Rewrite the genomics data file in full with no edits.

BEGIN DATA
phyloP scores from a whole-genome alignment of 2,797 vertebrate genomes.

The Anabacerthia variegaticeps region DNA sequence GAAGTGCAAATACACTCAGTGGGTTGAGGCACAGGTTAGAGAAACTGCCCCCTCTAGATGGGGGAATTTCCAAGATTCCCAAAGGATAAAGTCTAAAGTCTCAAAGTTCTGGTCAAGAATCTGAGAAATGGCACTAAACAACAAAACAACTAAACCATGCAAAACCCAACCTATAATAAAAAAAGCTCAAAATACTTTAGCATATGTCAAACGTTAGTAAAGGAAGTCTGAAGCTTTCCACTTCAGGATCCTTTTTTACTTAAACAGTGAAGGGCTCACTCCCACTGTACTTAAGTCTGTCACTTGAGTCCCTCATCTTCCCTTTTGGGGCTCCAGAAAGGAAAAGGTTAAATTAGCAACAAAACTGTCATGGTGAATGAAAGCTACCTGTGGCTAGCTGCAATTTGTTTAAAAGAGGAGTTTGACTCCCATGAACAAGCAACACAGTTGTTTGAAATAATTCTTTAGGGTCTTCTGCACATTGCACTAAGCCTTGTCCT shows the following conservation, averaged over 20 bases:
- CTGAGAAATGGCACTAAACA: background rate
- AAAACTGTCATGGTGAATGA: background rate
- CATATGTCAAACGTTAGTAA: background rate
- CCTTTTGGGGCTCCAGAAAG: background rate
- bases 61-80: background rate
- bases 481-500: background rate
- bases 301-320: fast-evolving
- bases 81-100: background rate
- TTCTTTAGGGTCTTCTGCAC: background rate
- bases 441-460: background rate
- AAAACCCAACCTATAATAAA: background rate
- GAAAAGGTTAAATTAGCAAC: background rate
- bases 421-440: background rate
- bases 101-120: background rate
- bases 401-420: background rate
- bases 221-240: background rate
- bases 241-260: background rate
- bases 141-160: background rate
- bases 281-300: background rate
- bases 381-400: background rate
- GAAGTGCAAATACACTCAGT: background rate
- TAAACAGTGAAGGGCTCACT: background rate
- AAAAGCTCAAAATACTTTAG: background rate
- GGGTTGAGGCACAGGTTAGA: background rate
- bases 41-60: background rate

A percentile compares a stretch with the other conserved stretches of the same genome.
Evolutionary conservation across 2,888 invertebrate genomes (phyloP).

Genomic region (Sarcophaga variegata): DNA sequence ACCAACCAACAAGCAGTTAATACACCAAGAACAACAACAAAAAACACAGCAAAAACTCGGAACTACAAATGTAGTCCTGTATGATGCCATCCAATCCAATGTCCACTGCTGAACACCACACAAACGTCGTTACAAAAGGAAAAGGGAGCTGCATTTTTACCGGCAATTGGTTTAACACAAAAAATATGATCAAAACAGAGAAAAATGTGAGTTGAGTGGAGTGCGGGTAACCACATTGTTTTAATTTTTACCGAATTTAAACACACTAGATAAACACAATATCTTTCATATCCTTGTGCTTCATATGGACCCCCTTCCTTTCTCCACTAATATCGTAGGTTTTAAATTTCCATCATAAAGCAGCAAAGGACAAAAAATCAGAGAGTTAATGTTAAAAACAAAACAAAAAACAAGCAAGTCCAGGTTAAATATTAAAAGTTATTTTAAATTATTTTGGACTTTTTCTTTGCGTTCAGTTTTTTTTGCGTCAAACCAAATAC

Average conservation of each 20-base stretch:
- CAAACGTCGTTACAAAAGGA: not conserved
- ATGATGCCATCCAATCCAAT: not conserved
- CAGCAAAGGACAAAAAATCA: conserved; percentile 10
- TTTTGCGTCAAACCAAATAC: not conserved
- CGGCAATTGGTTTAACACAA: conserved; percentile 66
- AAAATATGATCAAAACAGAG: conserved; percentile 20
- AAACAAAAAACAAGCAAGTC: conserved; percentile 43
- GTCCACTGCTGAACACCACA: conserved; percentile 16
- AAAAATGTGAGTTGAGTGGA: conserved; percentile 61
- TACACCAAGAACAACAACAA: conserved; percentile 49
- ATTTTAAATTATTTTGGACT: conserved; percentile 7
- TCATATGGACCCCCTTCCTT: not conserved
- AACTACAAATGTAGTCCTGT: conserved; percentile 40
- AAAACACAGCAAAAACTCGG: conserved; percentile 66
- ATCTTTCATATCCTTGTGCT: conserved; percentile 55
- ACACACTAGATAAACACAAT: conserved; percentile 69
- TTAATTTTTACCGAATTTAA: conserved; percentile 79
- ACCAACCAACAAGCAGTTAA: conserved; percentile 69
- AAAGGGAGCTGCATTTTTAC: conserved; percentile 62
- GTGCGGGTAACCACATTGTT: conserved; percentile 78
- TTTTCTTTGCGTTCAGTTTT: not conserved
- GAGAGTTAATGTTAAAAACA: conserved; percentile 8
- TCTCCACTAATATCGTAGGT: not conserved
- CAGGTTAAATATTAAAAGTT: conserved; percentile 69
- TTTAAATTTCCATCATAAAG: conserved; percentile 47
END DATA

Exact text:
phyloP scores from a whole-genome alignment of 2,797 vertebrate genomes.

The Anabacerthia variegaticeps region DNA sequence GAAGTGCAAATACACTCAGTGGGTTGAGGCACAGGTTAGAGAAACTGCCCCCTCTAGATGGGGGAATTTCCAAGATTCCCAAAGGATAAAGTCTAAAGTCTCAAAGTTCTGGTCAAGAATCTGAGAAATGGCACTAAACAACAAAACAACTAAACCATGCAAAACCCAACCTATAATAAAAAAAGCTCAAAATACTTTAGCATATGTCAAACGTTAGTAAAGGAAGTCTGAAGCTTTCCACTTCAGGATCCTTTTTTACTTAAACAGTGAAGGGCTCACTCCCACTGTACTTAAGTCTGTCACTTGAGTCCCTCATCTTCCCTTTTGGGGCTCCAGAAAGGAAAAGGTTAAATTAGCAACAAAACTGTCATGGTGAATGAAAGCTACCTGTGGCTAGCTGCAATTTGTTTAAAAGAGGAGTTTGACTCCCATGAACAAGCAACACAGTTGTTTGAAATAATTCTTTAGGGTCTTCTGCACATTGCACTAAGCCTTGTCCT shows the following conservation, averaged over 20 bases:
- CTGAGAAATGGCACTAAACA: background rate
- AAAACTGTCATGGTGAATGA: background rate
- CATATGTCAAACGTTAGTAA: background rate
- CCTTTTGGGGCTCCAGAAAG: background rate
- bases 61-80: background rate
- bases 481-500: background rate
- bases 301-320: fast-evolving
- bases 81-100: background rate
- TTCTTTAGGGTCTTCTGCAC: background rate
- bases 441-460: background rate
- AAAACCCAACCTATAATAAA: background rate
- GAAAAGGTTAAATTAGCAAC: background rate
- bases 421-440: background rate
- bases 101-120: background rate
- bases 401-420: background rate
- bases 221-240: background rate
- bases 241-260: background rate
- bases 141-160: background rate
- bases 281-300: background rate
- bases 381-400: background rate
- GAAGTGCAAATACACTCAGT: background rate
- TAAACAGTGAAGGGCTCACT: background rate
- AAAAGCTCAAAATACTTTAG: background rate
- GGGTTGAGGCACAGGTTAGA: background rate
- bases 41-60: background rate

A percentile compares a stretch with the other conserved stretches of the same genome.
Evolutionary conservation across 2,888 invertebrate genomes (phyloP).

Genomic region (Sarcophaga variegata): DNA sequence ACCAACCAACAAGCAGTTAATACACCAAGAACAACAACAAAAAACACAGCAAAAACTCGGAACTACAAATGTAGTCCTGTATGATGCCATCCAATCCAATGTCCACTGCTGAACACCACACAAACGTCGTTACAAAAGGAAAAGGGAGCTGCATTTTTACCGGCAATTGGTTTAACACAAAAAATATGATCAAAACAGAGAAAAATGTGAGTTGAGTGGAGTGCGGGTAACCACATTGTTTTAATTTTTACCGAATTTAAACACACTAGATAAACACAATATCTTTCATATCCTTGTGCTTCATATGGACCCCCTTCCTTTCTCCACTAATATCGTAGGTTTTAAATTTCCATCATAAAGCAGCAAAGGACAAAAAATCAGAGAGTTAATGTTAAAAACAAAACAAAAAACAAGCAAGTCCAGGTTAAATATTAAAAGTTATTTTAAATTATTTTGGACTTTTTCTTTGCGTTCAGTTTTTTTTGCGTCAAACCAAATAC

Average conservation of each 20-base stretch:
- CAAACGTCGTTACAAAAGGA: not conserved
- ATGATGCCATCCAATCCAAT: not conserved
- CAGCAAAGGACAAAAAATCA: conserved; percentile 10
- TTTTGCGTCAAACCAAATAC: not conserved
- CGGCAATTGGTTTAACACAA: conserved; percentile 66
- AAAATATGATCAAAACAGAG: conserved; percentile 20
- AAACAAAAAACAAGCAAGTC: conserved; percentile 43
- GTCCACTGCTGAACACCACA: conserved; percentile 16
- AAAAATGTGAGTTGAGTGGA: conserved; percentile 61
- TACACCAAGAACAACAACAA: conserved; percentile 49
- ATTTTAAATTATTTTGGACT: conserved; percentile 7
- TCATATGGACCCCCTTCCTT: not conserved
- AACTACAAATGTAGTCCTGT: conserved; percentile 40
- AAAACACAGCAAAAACTCGG: conserved; percentile 66
- ATCTTTCATATCCTTGTGCT: conserved; percentile 55
- ACACACTAGATAAACACAAT: conserved; percentile 69
- TTAATTTTTACCGAATTTAA: conserved; percentile 79
- ACCAACCAACAAGCAGTTAA: conserved; percentile 69
- AAAGGGAGCTGCATTTTTAC: conserved; percentile 62
- GTGCGGGTAACCACATTGTT: conserved; percentile 78
- TTTTCTTTGCGTTCAGTTTT: not conserved
- GAGAGTTAATGTTAAAAACA: conserved; percentile 8
- TCTCCACTAATATCGTAGGT: not conserved
- CAGGTTAAATATTAAAAGTT: conserved; percentile 69
- TTTAAATTTCCATCATAAAG: conserved; percentile 47